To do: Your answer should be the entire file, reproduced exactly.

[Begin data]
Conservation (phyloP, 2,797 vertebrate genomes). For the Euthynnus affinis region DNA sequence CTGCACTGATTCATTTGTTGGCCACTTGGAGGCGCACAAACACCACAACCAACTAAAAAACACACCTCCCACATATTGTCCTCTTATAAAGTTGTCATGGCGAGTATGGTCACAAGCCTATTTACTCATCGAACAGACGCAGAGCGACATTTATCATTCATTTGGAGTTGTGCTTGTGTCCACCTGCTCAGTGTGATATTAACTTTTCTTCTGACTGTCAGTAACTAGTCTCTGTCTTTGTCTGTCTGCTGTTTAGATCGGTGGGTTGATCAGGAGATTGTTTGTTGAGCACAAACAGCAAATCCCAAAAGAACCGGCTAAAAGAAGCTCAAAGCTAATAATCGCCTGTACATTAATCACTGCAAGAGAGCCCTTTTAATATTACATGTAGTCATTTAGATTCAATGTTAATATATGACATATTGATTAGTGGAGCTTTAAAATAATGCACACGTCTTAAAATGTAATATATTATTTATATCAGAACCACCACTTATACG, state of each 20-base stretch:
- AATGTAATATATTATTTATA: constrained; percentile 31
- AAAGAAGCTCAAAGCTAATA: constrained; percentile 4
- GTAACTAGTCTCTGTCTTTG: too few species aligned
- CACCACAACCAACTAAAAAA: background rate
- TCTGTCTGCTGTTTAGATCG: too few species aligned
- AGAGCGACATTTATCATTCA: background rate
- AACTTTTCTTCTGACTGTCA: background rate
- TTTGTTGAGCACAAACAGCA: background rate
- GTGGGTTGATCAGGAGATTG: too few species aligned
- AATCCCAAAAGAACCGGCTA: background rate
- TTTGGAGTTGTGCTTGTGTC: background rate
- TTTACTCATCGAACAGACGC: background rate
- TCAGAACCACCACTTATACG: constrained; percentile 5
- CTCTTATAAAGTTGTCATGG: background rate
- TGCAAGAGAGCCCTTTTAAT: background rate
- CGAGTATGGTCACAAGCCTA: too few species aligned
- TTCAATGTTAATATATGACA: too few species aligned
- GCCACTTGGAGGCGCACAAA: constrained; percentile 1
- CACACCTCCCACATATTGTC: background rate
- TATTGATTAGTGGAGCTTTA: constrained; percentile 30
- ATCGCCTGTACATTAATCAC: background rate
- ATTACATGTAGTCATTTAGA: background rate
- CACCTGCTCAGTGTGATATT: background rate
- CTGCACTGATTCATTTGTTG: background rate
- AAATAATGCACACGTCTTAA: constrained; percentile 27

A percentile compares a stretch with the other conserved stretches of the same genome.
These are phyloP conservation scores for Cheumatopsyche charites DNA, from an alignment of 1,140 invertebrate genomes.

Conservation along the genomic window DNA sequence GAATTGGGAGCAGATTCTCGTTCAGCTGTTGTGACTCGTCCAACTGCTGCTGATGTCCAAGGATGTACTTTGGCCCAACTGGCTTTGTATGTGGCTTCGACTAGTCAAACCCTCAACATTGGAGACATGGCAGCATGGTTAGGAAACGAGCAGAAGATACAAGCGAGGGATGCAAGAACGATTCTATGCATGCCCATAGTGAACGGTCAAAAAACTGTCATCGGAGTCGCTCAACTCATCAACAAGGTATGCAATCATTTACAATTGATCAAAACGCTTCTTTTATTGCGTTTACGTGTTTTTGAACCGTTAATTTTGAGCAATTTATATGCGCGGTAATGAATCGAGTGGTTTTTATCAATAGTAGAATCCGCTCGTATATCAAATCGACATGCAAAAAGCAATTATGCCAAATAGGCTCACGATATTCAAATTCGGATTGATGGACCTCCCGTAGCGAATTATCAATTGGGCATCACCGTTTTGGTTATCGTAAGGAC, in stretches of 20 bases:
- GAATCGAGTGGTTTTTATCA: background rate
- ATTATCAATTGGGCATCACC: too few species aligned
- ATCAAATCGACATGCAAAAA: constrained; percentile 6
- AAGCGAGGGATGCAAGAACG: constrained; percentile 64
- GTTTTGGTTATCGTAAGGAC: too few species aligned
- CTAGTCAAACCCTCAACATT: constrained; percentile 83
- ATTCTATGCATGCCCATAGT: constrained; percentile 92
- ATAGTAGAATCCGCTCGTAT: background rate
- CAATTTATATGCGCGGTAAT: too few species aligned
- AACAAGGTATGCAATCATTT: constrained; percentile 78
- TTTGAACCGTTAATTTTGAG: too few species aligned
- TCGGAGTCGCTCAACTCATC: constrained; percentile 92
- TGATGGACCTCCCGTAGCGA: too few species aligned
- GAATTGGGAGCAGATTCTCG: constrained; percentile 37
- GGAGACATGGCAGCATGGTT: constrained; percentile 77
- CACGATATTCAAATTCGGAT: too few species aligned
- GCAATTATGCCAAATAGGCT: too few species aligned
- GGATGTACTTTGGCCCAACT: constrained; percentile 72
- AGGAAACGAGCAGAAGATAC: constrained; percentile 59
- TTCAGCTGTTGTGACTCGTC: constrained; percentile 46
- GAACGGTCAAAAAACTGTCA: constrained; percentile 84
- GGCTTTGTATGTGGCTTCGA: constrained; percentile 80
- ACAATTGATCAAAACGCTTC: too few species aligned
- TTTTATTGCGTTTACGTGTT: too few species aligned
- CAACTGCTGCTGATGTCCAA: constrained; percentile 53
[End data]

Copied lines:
Conservation (phyloP, 2,797 vertebrate genomes). For the Euthynnus affinis region DNA sequence CTGCACTGATTCATTTGTTGGCCACTTGGAGGCGCACAAACACCACAACCAACTAAAAAACACACCTCCCACATATTGTCCTCTTATAAAGTTGTCATGGCGAGTATGGTCACAAGCCTATTTACTCATCGAACAGACGCAGAGCGACATTTATCATTCATTTGGAGTTGTGCTTGTGTCCACCTGCTCAGTGTGATATTAACTTTTCTTCTGACTGTCAGTAACTAGTCTCTGTCTTTGTCTGTCTGCTGTTTAGATCGGTGGGTTGATCAGGAGATTGTTTGTTGAGCACAAACAGCAAATCCCAAAAGAACCGGCTAAAAGAAGCTCAAAGCTAATAATCGCCTGTACATTAATCACTGCAAGAGAGCCCTTTTAATATTACATGTAGTCATTTAGATTCAATGTTAATATATGACATATTGATTAGTGGAGCTTTAAAATAATGCACACGTCTTAAAATGTAATATATTATTTATATCAGAACCACCACTTATACG, state of each 20-base stretch:
- AATGTAATATATTATTTATA: constrained; percentile 31
- AAAGAAGCTCAAAGCTAATA: constrained; percentile 4
- GTAACTAGTCTCTGTCTTTG: too few species aligned
- CACCACAACCAACTAAAAAA: background rate
- TCTGTCTGCTGTTTAGATCG: too few species aligned
- AGAGCGACATTTATCATTCA: background rate
- AACTTTTCTTCTGACTGTCA: background rate
- TTTGTTGAGCACAAACAGCA: background rate
- GTGGGTTGATCAGGAGATTG: too few species aligned
- AATCCCAAAAGAACCGGCTA: background rate
- TTTGGAGTTGTGCTTGTGTC: background rate
- TTTACTCATCGAACAGACGC: background rate
- TCAGAACCACCACTTATACG: constrained; percentile 5
- CTCTTATAAAGTTGTCATGG: background rate
- TGCAAGAGAGCCCTTTTAAT: background rate
- CGAGTATGGTCACAAGCCTA: too few species aligned
- TTCAATGTTAATATATGACA: too few species aligned
- GCCACTTGGAGGCGCACAAA: constrained; percentile 1
- CACACCTCCCACATATTGTC: background rate
- TATTGATTAGTGGAGCTTTA: constrained; percentile 30
- ATCGCCTGTACATTAATCAC: background rate
- ATTACATGTAGTCATTTAGA: background rate
- CACCTGCTCAGTGTGATATT: background rate
- CTGCACTGATTCATTTGTTG: background rate
- AAATAATGCACACGTCTTAA: constrained; percentile 27

A percentile compares a stretch with the other conserved stretches of the same genome.
These are phyloP conservation scores for Cheumatopsyche charites DNA, from an alignment of 1,140 invertebrate genomes.

Conservation along the genomic window DNA sequence GAATTGGGAGCAGATTCTCGTTCAGCTGTTGTGACTCGTCCAACTGCTGCTGATGTCCAAGGATGTACTTTGGCCCAACTGGCTTTGTATGTGGCTTCGACTAGTCAAACCCTCAACATTGGAGACATGGCAGCATGGTTAGGAAACGAGCAGAAGATACAAGCGAGGGATGCAAGAACGATTCTATGCATGCCCATAGTGAACGGTCAAAAAACTGTCATCGGAGTCGCTCAACTCATCAACAAGGTATGCAATCATTTACAATTGATCAAAACGCTTCTTTTATTGCGTTTACGTGTTTTTGAACCGTTAATTTTGAGCAATTTATATGCGCGGTAATGAATCGAGTGGTTTTTATCAATAGTAGAATCCGCTCGTATATCAAATCGACATGCAAAAAGCAATTATGCCAAATAGGCTCACGATATTCAAATTCGGATTGATGGACCTCCCGTAGCGAATTATCAATTGGGCATCACCGTTTTGGTTATCGTAAGGAC, in stretches of 20 bases:
- GAATCGAGTGGTTTTTATCA: background rate
- ATTATCAATTGGGCATCACC: too few species aligned
- ATCAAATCGACATGCAAAAA: constrained; percentile 6
- AAGCGAGGGATGCAAGAACG: constrained; percentile 64
- GTTTTGGTTATCGTAAGGAC: too few species aligned
- CTAGTCAAACCCTCAACATT: constrained; percentile 83
- ATTCTATGCATGCCCATAGT: constrained; percentile 92
- ATAGTAGAATCCGCTCGTAT: background rate
- CAATTTATATGCGCGGTAAT: too few species aligned
- AACAAGGTATGCAATCATTT: constrained; percentile 78
- TTTGAACCGTTAATTTTGAG: too few species aligned
- TCGGAGTCGCTCAACTCATC: constrained; percentile 92
- TGATGGACCTCCCGTAGCGA: too few species aligned
- GAATTGGGAGCAGATTCTCG: constrained; percentile 37
- GGAGACATGGCAGCATGGTT: constrained; percentile 77
- CACGATATTCAAATTCGGAT: too few species aligned
- GCAATTATGCCAAATAGGCT: too few species aligned
- GGATGTACTTTGGCCCAACT: constrained; percentile 72
- AGGAAACGAGCAGAAGATAC: constrained; percentile 59
- TTCAGCTGTTGTGACTCGTC: constrained; percentile 46
- GAACGGTCAAAAAACTGTCA: constrained; percentile 84
- GGCTTTGTATGTGGCTTCGA: constrained; percentile 80
- ACAATTGATCAAAACGCTTC: too few species aligned
- TTTTATTGCGTTTACGTGTT: too few species aligned
- CAACTGCTGCTGATGTCCAA: constrained; percentile 53